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Diadromous fishes and ecosystem services: A transnational approach for a first valuation

Abstract : Diadromous fishes are migratory and cross-border resources: they move between fresh and marine waters and their populations share individuals between river basins, crossing administrative boundaries (e.g. states, countries). Diadromous fishes are threatened by various human activities and climate change. A generalized decline has been noticed for many species with, in some cases, a climate-induced shift in the species ranges. The situation is obviously changing, causing new socio-economic and ecological interactions among territories to appear. Consequently, a transnational approach is required in Europe and elsewhere to account for and facilitate these spatial changes in fish populations through better-adapted management plans, and ease the adaptation of territories in the face of climate change. As a consequence, DiadES, a recently-funded European project, will bring together ecologists, economists and key stakeholders from the five European member states bordering the Atlantic Ocean, i.e. France, Portugal, Spain, U.K. and Ireland, to start a joint valuation of ecosystem services associated to diadromous fishes and their potential evolution under climate change. DiadES adopts the innovative approach to convert fish abundances into monetary units, thus circumventing the difficulty to orientate public decision on diadromous fish management with only observed numbers of fish or stock estimates from models. DiadES is a multi-species initiative but its methodologies will be presented through the Allis shad (Alosa alosa) case study. Among the ecosystem services provided by diadromous fishes, the transfer of matter, nutrients and energy operated by these fishes between the continental and marine domains is directly connected to food-web functioning and thus to ecosystem state (Limburg and Waldman, 2009). Even being a widely recognized process, few quantitative estimates of this fish-based nutrient flows exist. The application of the mechanistic species distribution model (GR3D) could help in estimating such transfer at large spatial scale and under past, present and future climatic conditions. Allis shad (Alosa alosa), and its American counterpart, the American shad (Alosa sapidissima), could benefit of such model-based estimates, with arising conclusions on fish and ecosystem management being strengthened by this comparative approach.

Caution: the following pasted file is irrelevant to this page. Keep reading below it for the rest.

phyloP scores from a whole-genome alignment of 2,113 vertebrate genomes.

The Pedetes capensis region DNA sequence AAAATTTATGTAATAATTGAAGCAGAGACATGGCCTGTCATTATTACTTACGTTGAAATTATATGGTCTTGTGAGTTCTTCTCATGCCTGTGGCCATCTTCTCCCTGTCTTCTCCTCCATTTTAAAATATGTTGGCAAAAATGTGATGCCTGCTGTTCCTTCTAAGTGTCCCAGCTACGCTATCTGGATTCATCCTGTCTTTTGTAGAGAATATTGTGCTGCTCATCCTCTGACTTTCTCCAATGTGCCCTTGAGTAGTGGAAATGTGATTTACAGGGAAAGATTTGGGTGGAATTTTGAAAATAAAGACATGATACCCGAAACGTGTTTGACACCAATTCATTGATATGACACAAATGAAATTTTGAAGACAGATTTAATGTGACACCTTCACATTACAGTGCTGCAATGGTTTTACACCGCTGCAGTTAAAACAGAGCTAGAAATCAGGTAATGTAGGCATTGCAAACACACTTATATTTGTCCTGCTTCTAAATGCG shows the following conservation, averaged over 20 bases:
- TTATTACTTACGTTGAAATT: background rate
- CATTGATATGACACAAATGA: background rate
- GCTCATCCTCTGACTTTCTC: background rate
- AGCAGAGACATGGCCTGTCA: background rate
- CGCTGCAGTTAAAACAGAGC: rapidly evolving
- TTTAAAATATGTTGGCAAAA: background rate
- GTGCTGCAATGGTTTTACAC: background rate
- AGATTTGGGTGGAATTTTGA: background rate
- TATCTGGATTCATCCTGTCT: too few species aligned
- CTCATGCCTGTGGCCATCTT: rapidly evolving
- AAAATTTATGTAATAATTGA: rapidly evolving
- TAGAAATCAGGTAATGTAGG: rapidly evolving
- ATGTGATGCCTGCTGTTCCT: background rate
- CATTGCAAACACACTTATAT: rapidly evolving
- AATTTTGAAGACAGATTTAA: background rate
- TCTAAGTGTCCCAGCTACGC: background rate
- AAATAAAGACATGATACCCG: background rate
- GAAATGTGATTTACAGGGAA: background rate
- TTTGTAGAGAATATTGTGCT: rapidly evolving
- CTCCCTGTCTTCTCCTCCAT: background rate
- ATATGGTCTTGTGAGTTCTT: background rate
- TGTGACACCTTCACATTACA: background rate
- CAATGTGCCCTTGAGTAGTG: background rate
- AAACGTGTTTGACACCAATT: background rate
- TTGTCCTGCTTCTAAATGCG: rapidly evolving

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Submitted on : Saturday, May 16, 2020 - 5:23:43 PM
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  • HAL Id : hal-02609206, version 1
  • IRSTEA : PUB00061151



Patrick Lambert, C. Poulet, Géraldine Lassalle. Diadromous fishes and ecosystem services: A transnational approach for a first valuation. Fish on the move 2019 annual meeting, Feb 2019, Poughkeepsie, United States. pp.1. ⟨hal-02609206⟩



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